Joseph Papp’s 1972 CBS-TV television production of The New York Shakespeare Festival’s Broadway staging of Shakespeare’s rollicking comedy is brassy, bouncy and all-together entertaining. Music by Peter Link, Book by William Shakespeare.
Featuring Sam Waterston and the Tony nominated performances of Kathleen Widdoes and Barnard Hughes, Papp’s turn-of-the-century version has Teddy Roosevelt roughriders and bicycle-riding women suffragettes, but remains faithful to the classic tale: Beatrice and Benedick are still sparring partners fighting their merry war of words; the evil Don Jon continues conspiring to break up the wedding of Hero and Claudio; and it’s once again up to Dogbery to save the day. Critically acclaimed and enormously popular with audiences, “Much Ado About Nothing,” originated at the open-air Delacorte Theatre in Central Park, was transferred to Broadway and was perceived as the first successful Shakespeare to play without a major star in Broadway history. The CBS broadcast was seen by twenty million people.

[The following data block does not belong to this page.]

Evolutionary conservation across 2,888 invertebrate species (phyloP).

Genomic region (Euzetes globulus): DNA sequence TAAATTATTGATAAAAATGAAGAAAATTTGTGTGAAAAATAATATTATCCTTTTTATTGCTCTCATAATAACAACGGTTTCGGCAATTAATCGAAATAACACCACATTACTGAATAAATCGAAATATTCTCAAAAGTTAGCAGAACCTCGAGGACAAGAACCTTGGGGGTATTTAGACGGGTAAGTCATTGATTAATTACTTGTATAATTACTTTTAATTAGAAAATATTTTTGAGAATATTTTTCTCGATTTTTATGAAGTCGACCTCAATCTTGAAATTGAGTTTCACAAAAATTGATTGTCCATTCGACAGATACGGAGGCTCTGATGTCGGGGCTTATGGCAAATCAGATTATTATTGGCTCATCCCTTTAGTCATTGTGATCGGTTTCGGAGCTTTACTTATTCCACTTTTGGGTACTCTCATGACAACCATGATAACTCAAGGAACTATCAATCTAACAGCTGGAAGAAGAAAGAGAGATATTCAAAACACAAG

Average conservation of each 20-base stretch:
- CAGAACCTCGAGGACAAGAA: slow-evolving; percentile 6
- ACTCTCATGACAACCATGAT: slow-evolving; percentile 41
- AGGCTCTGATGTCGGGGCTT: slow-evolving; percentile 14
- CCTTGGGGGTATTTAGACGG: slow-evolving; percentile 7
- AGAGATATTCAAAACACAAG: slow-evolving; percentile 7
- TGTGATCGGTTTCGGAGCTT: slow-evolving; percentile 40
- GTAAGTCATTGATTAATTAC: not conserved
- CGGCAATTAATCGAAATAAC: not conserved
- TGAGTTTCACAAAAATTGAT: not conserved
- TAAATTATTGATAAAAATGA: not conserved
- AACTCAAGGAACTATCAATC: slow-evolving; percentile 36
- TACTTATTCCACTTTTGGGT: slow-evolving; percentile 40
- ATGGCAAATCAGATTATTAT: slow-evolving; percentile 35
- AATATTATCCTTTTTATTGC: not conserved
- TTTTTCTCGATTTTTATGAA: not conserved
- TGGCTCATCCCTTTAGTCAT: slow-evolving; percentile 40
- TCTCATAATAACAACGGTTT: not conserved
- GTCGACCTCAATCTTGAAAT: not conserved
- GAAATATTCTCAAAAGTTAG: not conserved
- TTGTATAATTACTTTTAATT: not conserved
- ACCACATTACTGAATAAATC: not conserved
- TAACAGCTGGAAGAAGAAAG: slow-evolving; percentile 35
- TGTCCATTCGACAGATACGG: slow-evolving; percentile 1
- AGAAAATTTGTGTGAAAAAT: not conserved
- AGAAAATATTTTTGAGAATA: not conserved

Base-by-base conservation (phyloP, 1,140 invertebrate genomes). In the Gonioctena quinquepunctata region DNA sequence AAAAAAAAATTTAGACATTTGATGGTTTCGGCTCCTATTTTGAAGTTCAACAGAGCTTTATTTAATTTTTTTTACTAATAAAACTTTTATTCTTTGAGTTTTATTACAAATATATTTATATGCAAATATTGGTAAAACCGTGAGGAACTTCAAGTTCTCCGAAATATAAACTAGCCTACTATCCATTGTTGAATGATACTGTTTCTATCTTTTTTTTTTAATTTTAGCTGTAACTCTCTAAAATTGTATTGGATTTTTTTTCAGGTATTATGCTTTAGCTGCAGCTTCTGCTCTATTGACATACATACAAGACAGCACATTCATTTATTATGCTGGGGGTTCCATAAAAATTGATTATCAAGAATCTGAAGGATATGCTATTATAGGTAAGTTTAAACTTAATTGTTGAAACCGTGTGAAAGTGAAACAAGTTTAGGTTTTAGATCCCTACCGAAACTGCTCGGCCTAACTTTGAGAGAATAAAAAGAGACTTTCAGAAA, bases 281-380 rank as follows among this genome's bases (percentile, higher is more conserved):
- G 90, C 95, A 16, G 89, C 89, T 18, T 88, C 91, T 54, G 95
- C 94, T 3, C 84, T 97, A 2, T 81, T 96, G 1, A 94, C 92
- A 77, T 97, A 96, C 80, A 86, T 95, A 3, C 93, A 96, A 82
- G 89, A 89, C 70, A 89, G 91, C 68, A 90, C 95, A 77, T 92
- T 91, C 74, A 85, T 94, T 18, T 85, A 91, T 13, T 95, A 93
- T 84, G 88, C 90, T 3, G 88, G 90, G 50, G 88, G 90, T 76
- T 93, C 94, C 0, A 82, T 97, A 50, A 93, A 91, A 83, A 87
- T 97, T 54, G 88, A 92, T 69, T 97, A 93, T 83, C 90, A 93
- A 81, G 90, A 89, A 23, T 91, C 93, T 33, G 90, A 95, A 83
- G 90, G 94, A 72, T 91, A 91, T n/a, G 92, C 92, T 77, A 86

Directed by A.J. Antoon Nick Havinga. Staring: Sam Waterston Kathleen Widdoes Barnard Hughes April Shawnham Douglass Watson Glenn Walker, Mark Hammer, Army Freeman, Bette Henritz, Jeanne Hepple, Jerry Mayer, Jack Gianino, Marshall Efron, Will Mackenzie, Tom McDermott, Charles Bartlett, George Gugleotti, and David Lenthall.
Originally aired: 1974
“… captivates the imagination, captures the heart, and fills the night with laughter.” – The Christian Science Monitor